Unveiling Jinja’s Uncelebrated Legends (Part 2) – The Railway Museum

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Did you know? There is such a thing as The Uganda Railway Museum. A national treasure that only a few Ugandans know of yet but we are changing the narrative; Wonder why? Well, the Railway Museum was only quite recently opened in March 2022, and it is located in Jinja Uganda, along the Jinja – Iganga Highway, at the Jinja Railway Station. Whilst the Uganda Railway – Jinja Station is one of Uganda’s oldest historical artifacts, the museum was only opened, after realizing the need for Ugandans and as well interested foreigners, to explore this aspect of history. The objective is to recognize and celebrate the history of Uganda’s Railways whilst exploring the story and impact of Railways in the lives of those who served in this segment of the economy.

The Uganda Railway construction started in the early 1900s, thus two parts of this establishment. The normal Railway, and the Jinja Nile Bridge Railway whose construction started in 1926. The Jinja Railway Station was built in 1928, yet it still stands as firm as yesterday. One has to admit; it is a remarkable establishment! At the station, you will find railway wagons stationed there, along railway tracks, a restaurant called the ‘Dining Area’, and of course, the Railway Museum.

The Railway Museum, a member of the Uganda Community Museums Association (UCOMA), The International Committee for Conservation of Industrial Heritage (TICCIH), and the International National Trusts Organisation (INTO) is currently run by the Cross-Cultural Foundation of Uganda (CCFU) in partnership with Uganda Railways Corporation (URC).

“We have always advocated for the safeguarding of historic buildings, sites and monuments but the establishment of the Museum gives us a chance to demonstrate to the general public how to preserve a historic building sustainably.”

Miss Caroline Adriaensen, speaking on behalf of H.E. Attilio Paifici, the head of the European Union Delegation to the Republic of Uganda as of March 2022, in her address at the opening of the Railway Museum said that “The museum presents a great opportunity to recognize and appreciate the history of the railways in Uganda, their role in the lives of Ugandans who lived and worked along them, and their place in the country’s political and economic development. The European Union is delighted to support the revival of this crucial infrastructure and an important piece of our collective memory in Uganda.”

While Miss Barbara Babwetera Mutambi, Executive Director for the Cross-Cultural Foundation of Uganda during the Railway Museum opening said that; “We have always advocated for the safeguarding of historic buildings, sites, and monuments but the establishment of the Museum gives us a chance to demonstrate to the general public how to preserve a historic building sustainably.”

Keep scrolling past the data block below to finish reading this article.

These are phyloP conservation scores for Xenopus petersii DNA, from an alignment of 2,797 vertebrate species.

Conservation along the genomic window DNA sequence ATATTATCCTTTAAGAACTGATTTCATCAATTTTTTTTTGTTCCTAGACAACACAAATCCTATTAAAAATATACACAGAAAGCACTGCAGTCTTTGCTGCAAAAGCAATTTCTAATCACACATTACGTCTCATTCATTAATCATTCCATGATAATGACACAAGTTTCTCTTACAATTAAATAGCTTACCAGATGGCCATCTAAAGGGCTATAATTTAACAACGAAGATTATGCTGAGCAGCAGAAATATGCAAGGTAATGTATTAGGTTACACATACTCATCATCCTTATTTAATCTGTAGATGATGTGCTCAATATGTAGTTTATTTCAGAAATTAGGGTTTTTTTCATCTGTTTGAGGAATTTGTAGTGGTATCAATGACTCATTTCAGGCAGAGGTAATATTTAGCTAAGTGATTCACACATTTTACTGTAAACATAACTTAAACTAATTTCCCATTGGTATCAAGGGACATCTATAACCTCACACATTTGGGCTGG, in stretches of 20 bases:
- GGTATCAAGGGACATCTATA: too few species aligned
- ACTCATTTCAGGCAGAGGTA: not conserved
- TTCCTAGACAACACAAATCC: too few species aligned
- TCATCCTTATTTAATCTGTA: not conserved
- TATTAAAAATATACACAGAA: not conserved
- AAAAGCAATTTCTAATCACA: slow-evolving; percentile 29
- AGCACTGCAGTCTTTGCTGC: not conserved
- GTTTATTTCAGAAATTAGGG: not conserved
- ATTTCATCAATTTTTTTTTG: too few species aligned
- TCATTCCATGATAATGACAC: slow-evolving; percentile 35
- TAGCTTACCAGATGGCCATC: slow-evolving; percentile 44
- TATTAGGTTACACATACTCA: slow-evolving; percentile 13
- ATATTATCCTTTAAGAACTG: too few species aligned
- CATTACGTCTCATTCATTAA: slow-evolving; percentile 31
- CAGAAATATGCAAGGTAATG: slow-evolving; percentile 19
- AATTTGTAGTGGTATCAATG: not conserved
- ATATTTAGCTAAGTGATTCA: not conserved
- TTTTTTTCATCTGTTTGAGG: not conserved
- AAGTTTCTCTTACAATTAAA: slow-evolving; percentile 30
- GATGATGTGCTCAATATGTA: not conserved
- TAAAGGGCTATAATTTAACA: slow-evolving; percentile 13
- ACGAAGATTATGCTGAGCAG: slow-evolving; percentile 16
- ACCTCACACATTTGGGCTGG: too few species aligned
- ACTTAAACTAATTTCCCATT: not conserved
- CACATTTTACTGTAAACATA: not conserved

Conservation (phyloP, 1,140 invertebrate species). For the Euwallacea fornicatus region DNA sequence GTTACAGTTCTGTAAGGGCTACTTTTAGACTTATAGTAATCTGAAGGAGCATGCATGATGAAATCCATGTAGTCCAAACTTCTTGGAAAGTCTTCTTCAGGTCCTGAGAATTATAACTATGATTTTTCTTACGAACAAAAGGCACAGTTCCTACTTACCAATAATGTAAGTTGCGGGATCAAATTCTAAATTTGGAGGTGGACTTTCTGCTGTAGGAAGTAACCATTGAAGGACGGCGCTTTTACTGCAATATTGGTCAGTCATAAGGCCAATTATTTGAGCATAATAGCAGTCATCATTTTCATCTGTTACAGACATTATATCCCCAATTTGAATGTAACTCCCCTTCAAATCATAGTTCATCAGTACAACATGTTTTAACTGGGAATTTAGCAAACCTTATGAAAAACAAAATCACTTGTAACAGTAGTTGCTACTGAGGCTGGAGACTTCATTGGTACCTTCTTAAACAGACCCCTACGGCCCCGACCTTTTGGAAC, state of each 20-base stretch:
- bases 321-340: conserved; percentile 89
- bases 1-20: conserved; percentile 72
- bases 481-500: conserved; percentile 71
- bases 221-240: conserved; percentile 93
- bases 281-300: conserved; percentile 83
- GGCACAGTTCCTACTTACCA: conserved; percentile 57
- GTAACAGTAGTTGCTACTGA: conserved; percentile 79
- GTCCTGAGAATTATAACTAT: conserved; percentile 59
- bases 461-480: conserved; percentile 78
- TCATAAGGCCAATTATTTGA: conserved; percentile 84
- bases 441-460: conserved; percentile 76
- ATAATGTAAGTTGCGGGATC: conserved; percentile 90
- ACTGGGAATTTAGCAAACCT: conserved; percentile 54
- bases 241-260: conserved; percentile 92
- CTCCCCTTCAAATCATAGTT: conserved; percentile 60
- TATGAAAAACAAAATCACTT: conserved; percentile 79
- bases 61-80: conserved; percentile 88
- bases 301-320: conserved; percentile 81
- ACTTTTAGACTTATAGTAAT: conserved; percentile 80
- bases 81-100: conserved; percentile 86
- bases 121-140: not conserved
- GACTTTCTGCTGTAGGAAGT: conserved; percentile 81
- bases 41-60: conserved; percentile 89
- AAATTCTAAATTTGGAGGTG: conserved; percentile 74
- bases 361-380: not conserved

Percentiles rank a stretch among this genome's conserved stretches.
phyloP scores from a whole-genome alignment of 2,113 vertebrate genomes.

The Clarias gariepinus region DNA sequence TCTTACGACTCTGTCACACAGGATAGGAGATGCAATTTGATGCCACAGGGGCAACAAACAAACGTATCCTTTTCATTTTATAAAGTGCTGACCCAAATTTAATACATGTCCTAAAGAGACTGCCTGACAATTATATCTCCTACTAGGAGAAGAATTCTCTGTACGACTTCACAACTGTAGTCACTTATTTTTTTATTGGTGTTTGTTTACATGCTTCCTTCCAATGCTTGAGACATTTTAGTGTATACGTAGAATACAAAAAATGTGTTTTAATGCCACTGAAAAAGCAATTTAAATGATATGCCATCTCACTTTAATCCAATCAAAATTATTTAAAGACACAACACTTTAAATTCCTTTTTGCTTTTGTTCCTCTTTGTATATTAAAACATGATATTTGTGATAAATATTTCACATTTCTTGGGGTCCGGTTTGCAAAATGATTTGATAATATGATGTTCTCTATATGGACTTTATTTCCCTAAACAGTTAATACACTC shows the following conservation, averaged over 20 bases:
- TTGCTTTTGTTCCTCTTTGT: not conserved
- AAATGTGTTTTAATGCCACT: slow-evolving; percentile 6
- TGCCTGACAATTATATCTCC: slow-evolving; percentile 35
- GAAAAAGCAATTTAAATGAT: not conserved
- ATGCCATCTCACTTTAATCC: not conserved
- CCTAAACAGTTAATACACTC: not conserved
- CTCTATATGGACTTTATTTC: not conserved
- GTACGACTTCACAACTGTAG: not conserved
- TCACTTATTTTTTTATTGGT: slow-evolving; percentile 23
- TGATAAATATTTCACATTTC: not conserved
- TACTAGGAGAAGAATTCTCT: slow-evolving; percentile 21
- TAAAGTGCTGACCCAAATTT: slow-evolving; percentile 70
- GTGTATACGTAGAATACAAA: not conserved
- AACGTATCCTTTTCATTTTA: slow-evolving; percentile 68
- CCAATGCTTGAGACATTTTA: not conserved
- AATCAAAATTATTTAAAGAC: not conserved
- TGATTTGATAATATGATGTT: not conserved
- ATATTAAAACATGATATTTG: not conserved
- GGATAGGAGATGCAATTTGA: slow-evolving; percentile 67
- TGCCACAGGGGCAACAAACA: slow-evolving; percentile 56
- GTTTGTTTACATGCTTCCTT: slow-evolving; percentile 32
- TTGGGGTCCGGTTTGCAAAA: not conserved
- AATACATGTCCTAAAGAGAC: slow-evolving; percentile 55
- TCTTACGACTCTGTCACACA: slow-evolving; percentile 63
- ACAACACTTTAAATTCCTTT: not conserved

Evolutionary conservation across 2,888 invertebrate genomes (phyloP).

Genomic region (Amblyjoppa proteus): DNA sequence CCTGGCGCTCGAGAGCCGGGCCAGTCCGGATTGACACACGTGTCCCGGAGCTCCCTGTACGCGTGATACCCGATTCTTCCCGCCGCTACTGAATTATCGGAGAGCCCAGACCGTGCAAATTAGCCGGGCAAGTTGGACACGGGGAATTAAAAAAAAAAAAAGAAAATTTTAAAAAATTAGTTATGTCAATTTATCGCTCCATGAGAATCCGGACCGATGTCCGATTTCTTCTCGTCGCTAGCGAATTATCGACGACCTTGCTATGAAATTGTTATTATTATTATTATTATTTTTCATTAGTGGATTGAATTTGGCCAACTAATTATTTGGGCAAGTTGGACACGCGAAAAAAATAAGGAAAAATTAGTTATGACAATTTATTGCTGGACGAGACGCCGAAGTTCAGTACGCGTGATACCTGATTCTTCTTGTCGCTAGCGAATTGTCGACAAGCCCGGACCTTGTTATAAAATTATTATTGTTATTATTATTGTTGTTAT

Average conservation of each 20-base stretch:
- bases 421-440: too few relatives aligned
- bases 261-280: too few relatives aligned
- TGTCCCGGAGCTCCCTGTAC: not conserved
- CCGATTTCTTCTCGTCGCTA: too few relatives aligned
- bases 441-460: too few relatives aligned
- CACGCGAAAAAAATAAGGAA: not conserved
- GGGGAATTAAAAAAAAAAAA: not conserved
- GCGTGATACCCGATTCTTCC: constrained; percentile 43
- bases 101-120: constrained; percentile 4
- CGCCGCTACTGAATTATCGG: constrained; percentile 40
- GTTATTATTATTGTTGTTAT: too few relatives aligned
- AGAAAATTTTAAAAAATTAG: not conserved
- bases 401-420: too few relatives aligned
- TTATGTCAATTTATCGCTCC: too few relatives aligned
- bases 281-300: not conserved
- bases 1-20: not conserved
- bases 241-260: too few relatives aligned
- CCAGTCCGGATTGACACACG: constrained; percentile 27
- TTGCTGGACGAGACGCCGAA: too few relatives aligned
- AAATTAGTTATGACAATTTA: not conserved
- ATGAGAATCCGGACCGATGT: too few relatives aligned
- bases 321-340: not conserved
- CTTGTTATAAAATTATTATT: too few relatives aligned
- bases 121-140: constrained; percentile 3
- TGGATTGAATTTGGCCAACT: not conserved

The Museum is also a celebration of Uganda’s Railway history as depicted in the book ‘Our Railways, our History- From Mombasa to Pakwach by the Cross-Cultural Foundation of Uganda’, You can purchase a copy of the book at the Railway Museum, which opens from Tuesday to Sunday, 9 am to 6 pm EAT.

The programs run there include;

  • A guided tour of the Railway Museum and locomotive
  • An in-wagon cinema experience where one gets to watch documentaries, for instance those of the history of the Uganda Railways, or even attend open-air movie nights showing every Sunday at 7 pm
  • A ‘Dining Area’ restaurant experience where one gets to taste ‘railway themed’ concept meals, like wagon Rolexes, and can also purchase items like t-shirts and caps.
  • A train experience of restored, but stationed locomotive wagons.

These, among other activities, are those offered at the Railway Museum. Want this experience? Book with Us at Richara Safaris. An Amazing Fact: Source: www.urc.go.ug.The Uganda Railway Network is of length 1,266kms.

The operational sections of the track include;

  • Malaba-Jinja-Kampala main line (251 km)
  • Jinja-Jinja Pier (4km)
  • Siding to Roofings Namanve
  • Siding to Liberty ICD
  • Siding to UGACOF
  • Siding to SPEDAG
  • Siding to Bollore Uganda
  • Kampala – Port Bell (9km)
  • Kampala – Nalukolongo (5km)
  • Tororo – Mbale(55km)

 Non-operating sections include:

  • Soroti – Pakwach (total 507km, northern branch)
  • Nalukolongo-Kasese (330km)
  • Siding to Kilembe mines (4km)
  • Siding to Hima Cement (11 km)
  • Busoga loop (145 km)

The network is single-track, diesel, with an axle load of 19 tons (Harris & Tee,2019).


Northern Corridor

  • Mombasa Kampala via Malaba, Jinja
  • Kisumu Port Bell / Jinja via Lake Victoria

Southern Corridor

  • Dares Salaam Port Bell/ Jinja via Mwanza/Lake Victoria

Source: https://urc.go.ug/our-networks

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